Sportsnet is the official regional broadcaster of the Toronto Blue Jays, and has been enjoying record ratings as the team is surging through August with a 17-4 record. Yet one of the Jays’ best players has been refusing to do interviews with the network.
As reported by the Toronto Star‘s Brendan Kennedy, Jose Bautista has been boycotting Sportsnet for the past three months to protest the network’s declining to pay for a designer suit rookie Devon Travis purchased as part of an on-air segment aired in May.
The outfielder has made it clear to Sportsnet executives that he won’t do any interviews with the broadcaster until it reimburses Travis for the cost of the suit (or given an equivalent gift certificate from the clothier). He believes the network took advantage of the rookie (who makes the major league minimum salary of $507,500), since it proposed the idea for the suit-buying segment. Bautista also apparently feels it’s necessary to make a stand for a rookie ballplayer who doesn’t have enough standing with the team and in the majors to speak up for himself.
According to Kennedy, Bautista has not done an on-field or postgame interview on the air with Sportsnet since May 12. Any interviews that with him that have appeared on the air were either part of group interviews with media or taken from other outlets, such as MLB Network Radio. However, Bautista has appeared on Sportsnet 590 The Fan, so this appears to be a dispute with the TV side of the network.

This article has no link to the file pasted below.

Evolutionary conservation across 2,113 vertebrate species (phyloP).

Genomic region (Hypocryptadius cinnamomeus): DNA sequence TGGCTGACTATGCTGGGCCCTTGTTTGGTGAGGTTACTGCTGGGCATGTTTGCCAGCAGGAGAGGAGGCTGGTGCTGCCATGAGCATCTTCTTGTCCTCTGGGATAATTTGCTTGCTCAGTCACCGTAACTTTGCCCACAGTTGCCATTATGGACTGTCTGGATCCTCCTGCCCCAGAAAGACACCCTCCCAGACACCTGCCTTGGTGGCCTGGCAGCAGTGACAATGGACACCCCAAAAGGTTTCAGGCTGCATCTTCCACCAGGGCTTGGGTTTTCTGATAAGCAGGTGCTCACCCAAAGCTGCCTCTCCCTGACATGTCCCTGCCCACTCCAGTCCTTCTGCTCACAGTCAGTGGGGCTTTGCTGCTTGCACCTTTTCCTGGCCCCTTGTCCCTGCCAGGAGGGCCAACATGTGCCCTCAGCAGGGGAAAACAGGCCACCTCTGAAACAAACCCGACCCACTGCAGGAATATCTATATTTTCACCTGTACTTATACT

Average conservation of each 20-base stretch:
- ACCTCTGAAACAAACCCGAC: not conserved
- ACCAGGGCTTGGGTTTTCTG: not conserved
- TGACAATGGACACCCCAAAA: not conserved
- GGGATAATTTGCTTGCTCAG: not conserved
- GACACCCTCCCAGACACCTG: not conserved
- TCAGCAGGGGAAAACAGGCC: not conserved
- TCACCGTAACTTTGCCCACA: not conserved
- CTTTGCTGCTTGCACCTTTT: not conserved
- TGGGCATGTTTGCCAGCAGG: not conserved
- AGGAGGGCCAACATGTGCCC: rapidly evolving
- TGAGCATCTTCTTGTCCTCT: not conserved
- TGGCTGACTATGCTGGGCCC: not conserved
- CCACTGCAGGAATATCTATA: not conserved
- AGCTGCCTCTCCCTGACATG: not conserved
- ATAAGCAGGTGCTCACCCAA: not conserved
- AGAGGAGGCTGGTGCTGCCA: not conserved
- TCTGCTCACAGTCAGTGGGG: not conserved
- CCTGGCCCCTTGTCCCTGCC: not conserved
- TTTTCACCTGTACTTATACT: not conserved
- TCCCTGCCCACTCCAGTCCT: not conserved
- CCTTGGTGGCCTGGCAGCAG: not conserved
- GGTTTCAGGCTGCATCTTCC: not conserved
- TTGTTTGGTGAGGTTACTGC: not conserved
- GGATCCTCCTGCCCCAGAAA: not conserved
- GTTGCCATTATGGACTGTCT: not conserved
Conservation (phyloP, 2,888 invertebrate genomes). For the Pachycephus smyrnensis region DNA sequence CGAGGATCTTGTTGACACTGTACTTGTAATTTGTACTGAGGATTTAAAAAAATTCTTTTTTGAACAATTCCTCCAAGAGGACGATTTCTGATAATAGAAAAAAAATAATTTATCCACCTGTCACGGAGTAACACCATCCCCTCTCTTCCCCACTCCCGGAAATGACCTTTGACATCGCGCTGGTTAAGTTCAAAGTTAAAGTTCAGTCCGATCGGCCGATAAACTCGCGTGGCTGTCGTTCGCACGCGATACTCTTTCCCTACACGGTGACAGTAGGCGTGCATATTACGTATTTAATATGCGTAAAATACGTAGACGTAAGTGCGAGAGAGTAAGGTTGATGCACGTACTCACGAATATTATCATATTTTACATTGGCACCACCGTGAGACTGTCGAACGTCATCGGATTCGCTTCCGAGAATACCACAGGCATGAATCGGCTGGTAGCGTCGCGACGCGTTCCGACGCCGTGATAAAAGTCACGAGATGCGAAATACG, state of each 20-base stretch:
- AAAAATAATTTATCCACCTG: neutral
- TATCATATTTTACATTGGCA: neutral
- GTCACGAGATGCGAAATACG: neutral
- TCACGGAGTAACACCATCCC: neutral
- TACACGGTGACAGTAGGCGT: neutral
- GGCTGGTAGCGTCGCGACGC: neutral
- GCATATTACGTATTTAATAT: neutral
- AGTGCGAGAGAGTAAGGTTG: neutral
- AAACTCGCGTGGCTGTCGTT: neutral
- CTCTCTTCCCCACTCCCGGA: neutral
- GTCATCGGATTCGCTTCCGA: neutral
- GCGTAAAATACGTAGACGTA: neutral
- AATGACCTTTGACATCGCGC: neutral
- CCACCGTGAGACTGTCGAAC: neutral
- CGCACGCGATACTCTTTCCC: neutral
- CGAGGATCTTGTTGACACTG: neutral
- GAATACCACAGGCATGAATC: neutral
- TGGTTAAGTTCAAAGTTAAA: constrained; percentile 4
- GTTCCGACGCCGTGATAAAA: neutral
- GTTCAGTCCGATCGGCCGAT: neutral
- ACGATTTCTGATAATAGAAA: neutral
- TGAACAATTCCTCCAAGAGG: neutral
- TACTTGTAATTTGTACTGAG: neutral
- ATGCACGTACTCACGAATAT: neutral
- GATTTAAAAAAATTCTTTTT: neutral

The question is whether or not Sportsnet paying for Travis’ suit would have constituted a conflict of interest. In his report, Kennedy talked to a journalism professor who thinks the network buying a suit for a player it covers would create a bad perception, that Sportsnet and the Blue Jays are too close. Yet both the network and baseball team are owned by Rogers Communications, so they’re already underneath the same corporate umbrella. Under such circumstances, is there really a breach of journalistic ethics?
And really, does journalism come into play during a softer, entertainment-type of feature? Yes, there was presumably a story in a MLB rookie buying some nice clothes with his new salary, perhaps for the purpose of wearing on road trips. Regardless of human interest, this isn’t exactly hard-hitting stuff.
Yet Bautista does have the right to decide whether or not he talks to Sportsnet. If he was refusing to speak to the media entirely, then perhaps the Blue Jays or MLB would have to step in and say being available to reporters and broadcasters is part of his job as a ballplayer. The journalism professor consulted in Kennedy’s article raises an interesting point in that it would be unethical if Rogers forced Bautista to do interviews on a network it owns. But that’s clearly not happening.
Travis is currently rehabbing a shoulder injury at the Blue Jays’ spring training complex in Dunedin, Fla. and didn’t provide a comment for Kennedy’s story. But it would be interesting to know if he believed he would be reimbursed for doing the TV segment or if Sportsnet gave such an impression in any way. Otherwise, Bautista is speaking up for what he sees as an exploitive situation, though it’s a curious stand to take.